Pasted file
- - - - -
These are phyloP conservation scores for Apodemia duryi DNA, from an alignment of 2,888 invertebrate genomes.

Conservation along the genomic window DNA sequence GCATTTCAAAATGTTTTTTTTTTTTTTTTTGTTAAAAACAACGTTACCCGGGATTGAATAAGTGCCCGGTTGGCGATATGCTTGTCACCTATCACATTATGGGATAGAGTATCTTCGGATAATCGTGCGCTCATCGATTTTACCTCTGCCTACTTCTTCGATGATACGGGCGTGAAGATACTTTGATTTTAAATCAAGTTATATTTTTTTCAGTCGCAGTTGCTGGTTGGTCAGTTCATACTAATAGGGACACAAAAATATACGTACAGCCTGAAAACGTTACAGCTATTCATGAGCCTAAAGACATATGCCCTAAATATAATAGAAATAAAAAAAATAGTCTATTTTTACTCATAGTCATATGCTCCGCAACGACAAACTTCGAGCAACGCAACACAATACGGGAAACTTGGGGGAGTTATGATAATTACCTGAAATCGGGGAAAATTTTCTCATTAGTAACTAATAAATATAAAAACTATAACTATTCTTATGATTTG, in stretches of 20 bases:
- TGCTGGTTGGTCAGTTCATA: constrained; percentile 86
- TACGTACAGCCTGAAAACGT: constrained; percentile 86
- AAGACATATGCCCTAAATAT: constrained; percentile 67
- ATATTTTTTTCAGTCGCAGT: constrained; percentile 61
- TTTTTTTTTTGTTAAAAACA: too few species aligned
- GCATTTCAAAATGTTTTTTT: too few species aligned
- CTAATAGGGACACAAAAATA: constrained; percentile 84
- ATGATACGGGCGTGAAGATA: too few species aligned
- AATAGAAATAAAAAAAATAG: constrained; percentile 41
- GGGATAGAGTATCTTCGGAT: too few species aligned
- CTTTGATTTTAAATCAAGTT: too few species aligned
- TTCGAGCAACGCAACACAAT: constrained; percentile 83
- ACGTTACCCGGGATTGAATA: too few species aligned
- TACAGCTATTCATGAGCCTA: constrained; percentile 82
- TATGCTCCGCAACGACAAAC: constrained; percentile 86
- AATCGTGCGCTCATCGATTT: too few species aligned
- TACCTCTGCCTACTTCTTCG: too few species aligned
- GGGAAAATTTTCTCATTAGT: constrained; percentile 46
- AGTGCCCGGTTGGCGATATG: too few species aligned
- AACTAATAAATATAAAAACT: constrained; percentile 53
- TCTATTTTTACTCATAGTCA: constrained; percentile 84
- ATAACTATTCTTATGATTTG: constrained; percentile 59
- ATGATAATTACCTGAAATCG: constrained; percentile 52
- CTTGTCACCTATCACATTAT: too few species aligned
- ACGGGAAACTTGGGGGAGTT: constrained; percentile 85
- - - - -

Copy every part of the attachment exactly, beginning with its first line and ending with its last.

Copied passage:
These are phyloP conservation scores for Apodemia duryi DNA, from an alignment of 2,888 invertebrate genomes.

Conservation along the genomic window DNA sequence GCATTTCAAAATGTTTTTTTTTTTTTTTTTGTTAAAAACAACGTTACCCGGGATTGAATAAGTGCCCGGTTGGCGATATGCTTGTCACCTATCACATTATGGGATAGAGTATCTTCGGATAATCGTGCGCTCATCGATTTTACCTCTGCCTACTTCTTCGATGATACGGGCGTGAAGATACTTTGATTTTAAATCAAGTTATATTTTTTTCAGTCGCAGTTGCTGGTTGGTCAGTTCATACTAATAGGGACACAAAAATATACGTACAGCCTGAAAACGTTACAGCTATTCATGAGCCTAAAGACATATGCCCTAAATATAATAGAAATAAAAAAAATAGTCTATTTTTACTCATAGTCATATGCTCCGCAACGACAAACTTCGAGCAACGCAACACAATACGGGAAACTTGGGGGAGTTATGATAATTACCTGAAATCGGGGAAAATTTTCTCATTAGTAACTAATAAATATAAAAACTATAACTATTCTTATGATTTG, in stretches of 20 bases:
- TGCTGGTTGGTCAGTTCATA: constrained; percentile 86
- TACGTACAGCCTGAAAACGT: constrained; percentile 86
- AAGACATATGCCCTAAATAT: constrained; percentile 67
- ATATTTTTTTCAGTCGCAGT: constrained; percentile 61
- TTTTTTTTTTGTTAAAAACA: too few species aligned
- GCATTTCAAAATGTTTTTTT: too few species aligned
- CTAATAGGGACACAAAAATA: constrained; percentile 84
- ATGATACGGGCGTGAAGATA: too few species aligned
- AATAGAAATAAAAAAAATAG: constrained; percentile 41
- GGGATAGAGTATCTTCGGAT: too few species aligned
- CTTTGATTTTAAATCAAGTT: too few species aligned
- TTCGAGCAACGCAACACAAT: constrained; percentile 83
- ACGTTACCCGGGATTGAATA: too few species aligned
- TACAGCTATTCATGAGCCTA: constrained; percentile 82
- TATGCTCCGCAACGACAAAC: constrained; percentile 86
- AATCGTGCGCTCATCGATTT: too few species aligned
- TACCTCTGCCTACTTCTTCG: too few species aligned
- GGGAAAATTTTCTCATTAGT: constrained; percentile 46
- AGTGCCCGGTTGGCGATATG: too few species aligned
- AACTAATAAATATAAAAACT: constrained; percentile 53
- TCTATTTTTACTCATAGTCA: constrained; percentile 84
- ATAACTATTCTTATGATTTG: constrained; percentile 59
- ATGATAATTACCTGAAATCG: constrained; percentile 52
- CTTGTCACCTATCACATTAT: too few species aligned
- ACGGGAAACTTGGGGGAGTT: constrained; percentile 85